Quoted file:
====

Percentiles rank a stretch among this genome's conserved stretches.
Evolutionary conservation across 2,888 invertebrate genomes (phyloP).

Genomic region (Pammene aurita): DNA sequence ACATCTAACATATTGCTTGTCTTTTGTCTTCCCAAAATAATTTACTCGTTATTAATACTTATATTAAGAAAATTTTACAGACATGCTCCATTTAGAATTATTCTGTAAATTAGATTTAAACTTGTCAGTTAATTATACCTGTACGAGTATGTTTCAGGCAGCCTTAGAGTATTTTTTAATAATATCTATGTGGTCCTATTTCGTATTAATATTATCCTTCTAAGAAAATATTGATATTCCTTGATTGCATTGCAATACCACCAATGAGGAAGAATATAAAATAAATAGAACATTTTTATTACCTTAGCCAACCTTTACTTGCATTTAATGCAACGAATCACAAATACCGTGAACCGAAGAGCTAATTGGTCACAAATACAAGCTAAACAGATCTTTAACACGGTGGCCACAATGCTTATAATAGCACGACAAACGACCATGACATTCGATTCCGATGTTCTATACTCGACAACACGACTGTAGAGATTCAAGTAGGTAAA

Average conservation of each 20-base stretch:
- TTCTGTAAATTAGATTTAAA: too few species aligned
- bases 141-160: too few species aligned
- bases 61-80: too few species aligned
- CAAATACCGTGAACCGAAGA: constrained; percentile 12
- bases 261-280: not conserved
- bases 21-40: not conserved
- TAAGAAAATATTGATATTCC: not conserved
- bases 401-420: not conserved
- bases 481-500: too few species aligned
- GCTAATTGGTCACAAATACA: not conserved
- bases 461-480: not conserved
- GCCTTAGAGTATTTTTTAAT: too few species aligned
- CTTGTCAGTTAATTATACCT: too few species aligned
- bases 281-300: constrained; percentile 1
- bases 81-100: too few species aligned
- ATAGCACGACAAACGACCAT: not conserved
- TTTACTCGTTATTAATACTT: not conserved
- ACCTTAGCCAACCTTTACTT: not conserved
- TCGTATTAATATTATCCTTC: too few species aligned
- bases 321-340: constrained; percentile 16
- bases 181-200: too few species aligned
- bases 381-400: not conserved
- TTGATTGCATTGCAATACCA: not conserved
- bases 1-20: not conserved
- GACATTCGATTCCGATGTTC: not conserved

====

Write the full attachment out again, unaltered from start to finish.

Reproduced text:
Percentiles rank a stretch among this genome's conserved stretches.
Evolutionary conservation across 2,888 invertebrate genomes (phyloP).

Genomic region (Pammene aurita): DNA sequence ACATCTAACATATTGCTTGTCTTTTGTCTTCCCAAAATAATTTACTCGTTATTAATACTTATATTAAGAAAATTTTACAGACATGCTCCATTTAGAATTATTCTGTAAATTAGATTTAAACTTGTCAGTTAATTATACCTGTACGAGTATGTTTCAGGCAGCCTTAGAGTATTTTTTAATAATATCTATGTGGTCCTATTTCGTATTAATATTATCCTTCTAAGAAAATATTGATATTCCTTGATTGCATTGCAATACCACCAATGAGGAAGAATATAAAATAAATAGAACATTTTTATTACCTTAGCCAACCTTTACTTGCATTTAATGCAACGAATCACAAATACCGTGAACCGAAGAGCTAATTGGTCACAAATACAAGCTAAACAGATCTTTAACACGGTGGCCACAATGCTTATAATAGCACGACAAACGACCATGACATTCGATTCCGATGTTCTATACTCGACAACACGACTGTAGAGATTCAAGTAGGTAAA

Average conservation of each 20-base stretch:
- TTCTGTAAATTAGATTTAAA: too few species aligned
- bases 141-160: too few species aligned
- bases 61-80: too few species aligned
- CAAATACCGTGAACCGAAGA: constrained; percentile 12
- bases 261-280: not conserved
- bases 21-40: not conserved
- TAAGAAAATATTGATATTCC: not conserved
- bases 401-420: not conserved
- bases 481-500: too few species aligned
- GCTAATTGGTCACAAATACA: not conserved
- bases 461-480: not conserved
- GCCTTAGAGTATTTTTTAAT: too few species aligned
- CTTGTCAGTTAATTATACCT: too few species aligned
- bases 281-300: constrained; percentile 1
- bases 81-100: too few species aligned
- ATAGCACGACAAACGACCAT: not conserved
- TTTACTCGTTATTAATACTT: not conserved
- ACCTTAGCCAACCTTTACTT: not conserved
- TCGTATTAATATTATCCTTC: too few species aligned
- bases 321-340: constrained; percentile 16
- bases 181-200: too few species aligned
- bases 381-400: not conserved
- TTGATTGCATTGCAATACCA: not conserved
- bases 1-20: not conserved
- GACATTCGATTCCGATGTTC: not conserved